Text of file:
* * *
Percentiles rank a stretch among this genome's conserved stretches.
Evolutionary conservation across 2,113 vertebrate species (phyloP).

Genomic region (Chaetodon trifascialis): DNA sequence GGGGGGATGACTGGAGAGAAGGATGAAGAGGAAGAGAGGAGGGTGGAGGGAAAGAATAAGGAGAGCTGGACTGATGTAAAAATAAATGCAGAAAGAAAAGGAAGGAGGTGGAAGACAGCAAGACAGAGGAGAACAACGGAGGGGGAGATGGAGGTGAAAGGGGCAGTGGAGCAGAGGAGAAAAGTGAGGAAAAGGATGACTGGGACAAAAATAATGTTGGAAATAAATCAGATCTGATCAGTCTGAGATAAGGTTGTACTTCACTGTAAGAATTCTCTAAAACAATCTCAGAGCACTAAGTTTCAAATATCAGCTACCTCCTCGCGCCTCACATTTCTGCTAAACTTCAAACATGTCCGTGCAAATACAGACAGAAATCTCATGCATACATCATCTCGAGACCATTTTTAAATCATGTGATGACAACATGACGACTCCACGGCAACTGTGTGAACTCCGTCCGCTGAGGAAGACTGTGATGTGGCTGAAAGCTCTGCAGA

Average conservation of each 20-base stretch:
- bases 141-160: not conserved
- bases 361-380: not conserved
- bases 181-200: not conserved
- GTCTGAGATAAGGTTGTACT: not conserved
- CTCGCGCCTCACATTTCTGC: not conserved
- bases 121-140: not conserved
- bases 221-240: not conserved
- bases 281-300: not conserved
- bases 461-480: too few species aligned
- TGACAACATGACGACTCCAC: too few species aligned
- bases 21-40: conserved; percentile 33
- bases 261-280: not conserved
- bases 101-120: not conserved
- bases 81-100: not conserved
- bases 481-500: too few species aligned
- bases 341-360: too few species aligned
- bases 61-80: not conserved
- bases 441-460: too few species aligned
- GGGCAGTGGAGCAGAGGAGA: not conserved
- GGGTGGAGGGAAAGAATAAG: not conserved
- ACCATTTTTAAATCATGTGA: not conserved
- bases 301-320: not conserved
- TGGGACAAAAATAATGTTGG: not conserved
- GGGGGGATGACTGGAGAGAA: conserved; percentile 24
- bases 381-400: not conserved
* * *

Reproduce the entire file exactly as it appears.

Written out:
Percentiles rank a stretch among this genome's conserved stretches.
Evolutionary conservation across 2,113 vertebrate species (phyloP).

Genomic region (Chaetodon trifascialis): DNA sequence GGGGGGATGACTGGAGAGAAGGATGAAGAGGAAGAGAGGAGGGTGGAGGGAAAGAATAAGGAGAGCTGGACTGATGTAAAAATAAATGCAGAAAGAAAAGGAAGGAGGTGGAAGACAGCAAGACAGAGGAGAACAACGGAGGGGGAGATGGAGGTGAAAGGGGCAGTGGAGCAGAGGAGAAAAGTGAGGAAAAGGATGACTGGGACAAAAATAATGTTGGAAATAAATCAGATCTGATCAGTCTGAGATAAGGTTGTACTTCACTGTAAGAATTCTCTAAAACAATCTCAGAGCACTAAGTTTCAAATATCAGCTACCTCCTCGCGCCTCACATTTCTGCTAAACTTCAAACATGTCCGTGCAAATACAGACAGAAATCTCATGCATACATCATCTCGAGACCATTTTTAAATCATGTGATGACAACATGACGACTCCACGGCAACTGTGTGAACTCCGTCCGCTGAGGAAGACTGTGATGTGGCTGAAAGCTCTGCAGA

Average conservation of each 20-base stretch:
- bases 141-160: not conserved
- bases 361-380: not conserved
- bases 181-200: not conserved
- GTCTGAGATAAGGTTGTACT: not conserved
- CTCGCGCCTCACATTTCTGC: not conserved
- bases 121-140: not conserved
- bases 221-240: not conserved
- bases 281-300: not conserved
- bases 461-480: too few species aligned
- TGACAACATGACGACTCCAC: too few species aligned
- bases 21-40: conserved; percentile 33
- bases 261-280: not conserved
- bases 101-120: not conserved
- bases 81-100: not conserved
- bases 481-500: too few species aligned
- bases 341-360: too few species aligned
- bases 61-80: not conserved
- bases 441-460: too few species aligned
- GGGCAGTGGAGCAGAGGAGA: not conserved
- GGGTGGAGGGAAAGAATAAG: not conserved
- ACCATTTTTAAATCATGTGA: not conserved
- bases 301-320: not conserved
- TGGGACAAAAATAATGTTGG: not conserved
- GGGGGGATGACTGGAGAGAA: conserved; percentile 24
- bases 381-400: not conserved